Dear Mr. Grey
I want you to know why I felt confused after you spanked, punished, beat, and assaulted me. Well, during the whole alarming process, I felt demeaned, debased, and abused. And much to my mortification, you're right; I was aroused . . . What really worried me was how I felt afterward. And that's more difficult to articulate. I was happy that you were happy. I felt relieved that it wasn't as painful as I thought it would be. And when I was lying in your arms, I felt . . . sated. But I feel very uncomfortable, guilty even, feeling that way. It doesn't sit well with me, and I'm confused as a result.
The letter above is a direct quote from the series Fifty Shades of Grey, which has now sold more than 100 million copies. Ana's letter to Christian is just one example of the many ways that women are confused about right and wrong—particularly related to sexuality. The whole spirit of the Christian bedroom is to bless each other. We should avoid anything that causes harm or humiliation, and the sadomasochism mentioned in the letter above involves both.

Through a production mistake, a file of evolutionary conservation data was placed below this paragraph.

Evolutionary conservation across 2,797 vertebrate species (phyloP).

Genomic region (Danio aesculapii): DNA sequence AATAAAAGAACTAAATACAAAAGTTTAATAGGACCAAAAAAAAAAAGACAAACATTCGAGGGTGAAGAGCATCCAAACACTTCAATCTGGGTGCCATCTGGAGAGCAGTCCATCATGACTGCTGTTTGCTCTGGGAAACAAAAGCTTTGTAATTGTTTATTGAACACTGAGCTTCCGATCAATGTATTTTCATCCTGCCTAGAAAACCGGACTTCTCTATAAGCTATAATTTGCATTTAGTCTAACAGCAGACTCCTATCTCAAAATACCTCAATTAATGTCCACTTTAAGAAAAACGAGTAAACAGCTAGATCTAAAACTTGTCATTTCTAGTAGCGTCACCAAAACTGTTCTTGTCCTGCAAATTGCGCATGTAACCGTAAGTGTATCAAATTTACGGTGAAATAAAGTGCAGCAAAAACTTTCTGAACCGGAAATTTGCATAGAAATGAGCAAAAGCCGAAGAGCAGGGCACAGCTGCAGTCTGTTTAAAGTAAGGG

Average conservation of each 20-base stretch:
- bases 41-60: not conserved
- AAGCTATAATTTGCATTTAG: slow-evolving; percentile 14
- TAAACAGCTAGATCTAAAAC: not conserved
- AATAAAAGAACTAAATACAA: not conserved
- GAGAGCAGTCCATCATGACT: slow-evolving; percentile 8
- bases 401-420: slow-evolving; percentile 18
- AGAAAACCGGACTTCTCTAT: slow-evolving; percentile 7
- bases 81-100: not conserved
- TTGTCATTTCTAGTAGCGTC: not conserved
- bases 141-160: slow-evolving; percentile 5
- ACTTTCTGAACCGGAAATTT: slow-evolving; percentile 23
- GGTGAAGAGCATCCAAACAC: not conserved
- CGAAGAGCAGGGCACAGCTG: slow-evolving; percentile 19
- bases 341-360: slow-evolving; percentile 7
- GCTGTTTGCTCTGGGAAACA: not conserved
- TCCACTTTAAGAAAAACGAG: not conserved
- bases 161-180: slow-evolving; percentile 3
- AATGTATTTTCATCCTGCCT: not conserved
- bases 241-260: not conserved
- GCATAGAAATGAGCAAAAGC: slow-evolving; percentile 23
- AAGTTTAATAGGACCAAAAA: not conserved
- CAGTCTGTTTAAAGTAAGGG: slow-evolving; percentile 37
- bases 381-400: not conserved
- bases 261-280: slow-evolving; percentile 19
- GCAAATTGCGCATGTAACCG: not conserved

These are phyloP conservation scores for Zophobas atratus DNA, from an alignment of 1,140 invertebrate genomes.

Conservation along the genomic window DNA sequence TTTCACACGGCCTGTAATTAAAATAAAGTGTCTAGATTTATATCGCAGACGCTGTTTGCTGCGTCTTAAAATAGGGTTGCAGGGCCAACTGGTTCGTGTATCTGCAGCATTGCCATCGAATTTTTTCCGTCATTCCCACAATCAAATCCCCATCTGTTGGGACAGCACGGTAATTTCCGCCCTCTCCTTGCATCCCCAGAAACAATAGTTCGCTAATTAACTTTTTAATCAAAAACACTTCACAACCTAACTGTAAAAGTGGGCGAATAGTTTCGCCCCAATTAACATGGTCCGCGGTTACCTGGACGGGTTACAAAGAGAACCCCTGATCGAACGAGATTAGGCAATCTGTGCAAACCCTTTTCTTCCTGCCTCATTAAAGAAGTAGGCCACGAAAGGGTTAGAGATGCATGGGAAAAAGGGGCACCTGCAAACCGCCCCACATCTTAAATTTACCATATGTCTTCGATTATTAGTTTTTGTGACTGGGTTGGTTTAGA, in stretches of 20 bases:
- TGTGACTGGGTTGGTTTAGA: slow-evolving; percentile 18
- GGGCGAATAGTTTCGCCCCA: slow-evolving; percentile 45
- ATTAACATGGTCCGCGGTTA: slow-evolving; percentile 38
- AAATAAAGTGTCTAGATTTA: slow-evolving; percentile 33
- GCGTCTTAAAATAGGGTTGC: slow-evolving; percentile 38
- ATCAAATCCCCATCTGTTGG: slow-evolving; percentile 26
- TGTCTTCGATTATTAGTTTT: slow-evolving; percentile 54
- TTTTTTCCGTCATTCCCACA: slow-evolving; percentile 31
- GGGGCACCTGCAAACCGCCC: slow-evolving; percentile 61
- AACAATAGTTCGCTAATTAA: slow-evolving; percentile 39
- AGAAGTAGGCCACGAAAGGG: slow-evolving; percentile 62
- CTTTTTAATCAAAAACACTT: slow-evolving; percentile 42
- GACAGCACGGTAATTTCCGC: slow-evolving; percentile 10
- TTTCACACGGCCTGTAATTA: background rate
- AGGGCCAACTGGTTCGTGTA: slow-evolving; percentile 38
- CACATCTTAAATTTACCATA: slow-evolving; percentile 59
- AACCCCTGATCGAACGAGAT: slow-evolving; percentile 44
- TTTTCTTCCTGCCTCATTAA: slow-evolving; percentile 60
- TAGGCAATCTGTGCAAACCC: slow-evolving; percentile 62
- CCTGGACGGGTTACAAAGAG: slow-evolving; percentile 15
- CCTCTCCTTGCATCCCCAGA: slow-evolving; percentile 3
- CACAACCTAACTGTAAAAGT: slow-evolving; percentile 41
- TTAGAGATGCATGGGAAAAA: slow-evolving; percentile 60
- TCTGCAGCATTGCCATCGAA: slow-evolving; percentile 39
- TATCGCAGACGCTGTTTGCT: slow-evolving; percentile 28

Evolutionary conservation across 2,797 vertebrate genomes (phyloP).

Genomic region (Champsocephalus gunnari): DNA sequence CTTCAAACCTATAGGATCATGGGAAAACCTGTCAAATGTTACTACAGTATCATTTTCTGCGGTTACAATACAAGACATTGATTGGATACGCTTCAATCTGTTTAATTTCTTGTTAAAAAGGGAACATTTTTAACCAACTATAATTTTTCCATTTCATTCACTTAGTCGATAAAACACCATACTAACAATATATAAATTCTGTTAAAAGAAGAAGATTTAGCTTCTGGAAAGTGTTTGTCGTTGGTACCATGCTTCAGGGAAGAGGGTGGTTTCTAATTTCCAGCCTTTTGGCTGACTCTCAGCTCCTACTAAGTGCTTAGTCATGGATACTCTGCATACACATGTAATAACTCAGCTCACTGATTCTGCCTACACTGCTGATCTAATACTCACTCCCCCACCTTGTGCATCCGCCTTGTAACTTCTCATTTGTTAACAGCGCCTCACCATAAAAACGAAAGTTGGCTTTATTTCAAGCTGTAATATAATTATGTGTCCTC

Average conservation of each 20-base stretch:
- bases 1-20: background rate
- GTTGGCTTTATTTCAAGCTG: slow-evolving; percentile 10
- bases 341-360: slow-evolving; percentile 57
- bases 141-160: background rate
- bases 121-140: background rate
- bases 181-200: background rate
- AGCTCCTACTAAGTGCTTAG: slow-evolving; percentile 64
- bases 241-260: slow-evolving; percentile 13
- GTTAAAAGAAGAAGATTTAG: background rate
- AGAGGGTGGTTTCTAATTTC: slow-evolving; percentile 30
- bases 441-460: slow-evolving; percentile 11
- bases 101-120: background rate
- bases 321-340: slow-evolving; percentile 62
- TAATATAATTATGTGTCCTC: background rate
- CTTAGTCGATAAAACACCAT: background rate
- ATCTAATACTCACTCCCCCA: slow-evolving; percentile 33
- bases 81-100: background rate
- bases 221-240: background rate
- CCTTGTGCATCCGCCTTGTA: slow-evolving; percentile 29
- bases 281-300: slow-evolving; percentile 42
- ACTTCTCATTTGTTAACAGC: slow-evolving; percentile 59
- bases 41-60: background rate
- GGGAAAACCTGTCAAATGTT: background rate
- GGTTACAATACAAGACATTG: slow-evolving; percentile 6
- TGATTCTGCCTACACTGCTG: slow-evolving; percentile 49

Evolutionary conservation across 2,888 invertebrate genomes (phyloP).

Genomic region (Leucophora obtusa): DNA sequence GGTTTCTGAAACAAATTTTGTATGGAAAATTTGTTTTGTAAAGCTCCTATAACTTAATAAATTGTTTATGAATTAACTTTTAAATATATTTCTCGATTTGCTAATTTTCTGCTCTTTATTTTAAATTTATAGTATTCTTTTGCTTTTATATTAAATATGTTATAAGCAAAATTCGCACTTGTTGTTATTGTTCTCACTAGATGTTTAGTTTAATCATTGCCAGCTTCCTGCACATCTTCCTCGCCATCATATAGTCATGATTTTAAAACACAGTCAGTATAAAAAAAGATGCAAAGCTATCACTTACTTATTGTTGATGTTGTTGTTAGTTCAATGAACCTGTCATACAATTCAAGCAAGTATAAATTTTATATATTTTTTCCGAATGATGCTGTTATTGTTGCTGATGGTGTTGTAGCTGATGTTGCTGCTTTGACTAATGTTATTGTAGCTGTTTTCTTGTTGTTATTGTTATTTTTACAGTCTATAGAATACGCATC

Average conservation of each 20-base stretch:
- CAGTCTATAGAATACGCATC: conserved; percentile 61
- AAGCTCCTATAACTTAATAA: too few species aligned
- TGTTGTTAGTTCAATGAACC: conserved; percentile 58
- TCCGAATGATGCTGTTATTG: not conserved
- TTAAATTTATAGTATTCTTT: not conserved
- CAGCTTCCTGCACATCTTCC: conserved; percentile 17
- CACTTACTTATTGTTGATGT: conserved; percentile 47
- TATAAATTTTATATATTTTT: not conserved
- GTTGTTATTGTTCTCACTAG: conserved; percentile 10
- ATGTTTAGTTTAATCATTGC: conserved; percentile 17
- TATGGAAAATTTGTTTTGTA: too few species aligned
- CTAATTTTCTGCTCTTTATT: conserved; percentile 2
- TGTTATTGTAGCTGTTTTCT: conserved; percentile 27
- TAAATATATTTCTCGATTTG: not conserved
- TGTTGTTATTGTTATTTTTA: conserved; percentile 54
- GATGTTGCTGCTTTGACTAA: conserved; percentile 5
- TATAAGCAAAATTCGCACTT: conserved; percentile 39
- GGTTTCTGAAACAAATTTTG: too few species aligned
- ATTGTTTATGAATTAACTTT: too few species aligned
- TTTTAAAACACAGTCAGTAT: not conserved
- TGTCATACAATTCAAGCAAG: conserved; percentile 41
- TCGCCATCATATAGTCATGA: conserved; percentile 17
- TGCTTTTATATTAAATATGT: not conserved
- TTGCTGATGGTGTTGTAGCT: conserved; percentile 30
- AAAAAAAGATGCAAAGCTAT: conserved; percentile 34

Satan has always had the agenda to confuse us about right and wrong, and he has succeeded. Christians commonly justify what the Bible has stated as sin: Christian couples sleep together before marriage. Christian friends openly gossip and slander one another. Christian wives harbor bitterness and unforgiveness for an offense committed decades ago. Christian women unabashedly read "mommy porn," justifying the explicit sex scenes because of the seemingly redemptive elements: It's a story about healing and about love, they think. It gives you ideas that can revive your sex life.They end up getting married in the third book, so it's all okay.1